After that, putting them together in a sort of order became trickier and trickier. The first story was key. “House at the End of the World” is an interesting one, when I first finished writing it, it plainly freaked me out. I thought I went too far with the ending. It got under my skin. I actually went back and forth for decades trying to decide if I liked the story or hated it because it disturbed me that much. In recent years I realized that its precisely why *I loved* that story. That it went beyond like or hate, that it was so unsettling that I loved it without even realizing it. Which, I think, can be the cornerstone to good horror. And why, I think, it had to be the key to this collection and the first story.

The last story was pretty obvious, it had to be the titular story in this collection. I knew that without even a second thought! And then those two decisions helped me plan the structure and layout of the rest of the book. The first one was surreal, uncanny, and weird. The last one was surreal and far-future science fiction. I could have it move, then, from super surreal folklore to modern day surreal horror, to near future dystopian horror, to far future horror at the end. In the middle there is some dabbling bits with lovecraft and sword and sorcery, which leans into post-apocalyptic, which I think fits well into dystopian, though goes further into the fantastic than the other stories.

With this, we get a themic rhythm, like ocean waves, moving from story to story to story, until they crash on the ending, that last final one, that hopefully leaves the reader with this itchy feeling under the skin that the world is all broken and sideways.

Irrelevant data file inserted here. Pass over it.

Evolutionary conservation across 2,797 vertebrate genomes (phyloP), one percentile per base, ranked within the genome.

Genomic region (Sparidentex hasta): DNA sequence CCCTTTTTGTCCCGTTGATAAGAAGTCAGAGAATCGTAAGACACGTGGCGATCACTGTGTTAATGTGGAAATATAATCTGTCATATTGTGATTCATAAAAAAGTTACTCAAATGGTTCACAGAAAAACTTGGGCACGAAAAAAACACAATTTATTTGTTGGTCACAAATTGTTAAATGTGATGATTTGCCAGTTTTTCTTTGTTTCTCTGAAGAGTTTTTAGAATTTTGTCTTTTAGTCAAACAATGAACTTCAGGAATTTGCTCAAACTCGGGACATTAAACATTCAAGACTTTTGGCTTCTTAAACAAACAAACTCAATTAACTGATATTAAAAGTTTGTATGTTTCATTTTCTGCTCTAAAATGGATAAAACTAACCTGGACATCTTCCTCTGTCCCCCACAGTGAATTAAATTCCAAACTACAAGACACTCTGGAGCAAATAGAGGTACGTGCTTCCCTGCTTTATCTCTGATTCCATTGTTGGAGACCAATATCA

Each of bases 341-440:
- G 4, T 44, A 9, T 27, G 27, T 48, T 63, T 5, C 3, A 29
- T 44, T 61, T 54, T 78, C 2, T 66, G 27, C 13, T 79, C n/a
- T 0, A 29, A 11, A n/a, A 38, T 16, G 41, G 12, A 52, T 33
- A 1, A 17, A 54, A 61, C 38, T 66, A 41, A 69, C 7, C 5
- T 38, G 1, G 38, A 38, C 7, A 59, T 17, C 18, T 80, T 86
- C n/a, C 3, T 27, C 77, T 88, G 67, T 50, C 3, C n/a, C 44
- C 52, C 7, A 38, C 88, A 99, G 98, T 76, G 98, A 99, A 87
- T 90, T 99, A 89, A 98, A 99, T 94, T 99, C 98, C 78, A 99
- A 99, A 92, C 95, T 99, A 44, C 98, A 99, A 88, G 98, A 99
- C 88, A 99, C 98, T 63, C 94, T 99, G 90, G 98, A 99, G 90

Underland: Speaking of themes, this collection meditates a lot on the idea of transitions—of liminal spaces between this world and the one in the mirror or the one in the walls or the one behind everyone’s social masks. Many of your stories end with a character making a transition—not necessarily a good one, but an alteration of the way things were that can’t be undone, and usually painted with the surreal horror paintbrush you mentioned above. Is this something you ever find yourself consciously contemplating or do you just naturally feel drawn to change and the uncanny?

Jessup: It’s something I feel drawn to, and I’m not exactly sure why. Something appeals to me about the uncanny, it lights up my brain in such strange, sinister ways, and I can’t seem to get enough of it. Maybe it was reading MR James, Machen, and Poe at too early an age? Yet, that doesn’t seem right, either. Because I was drawn to their works because I was already drawn to the uncanny and the liminal. I seek it out in my own experiences, ever since I was really little, early moments and memories of times before I could read or write, going into haunted house rides and wanting to live in that moment, when things are between the outside world and the inside. That cart moving in the darkness, always on rails, always moving forward through the displays of creepy and gothic things.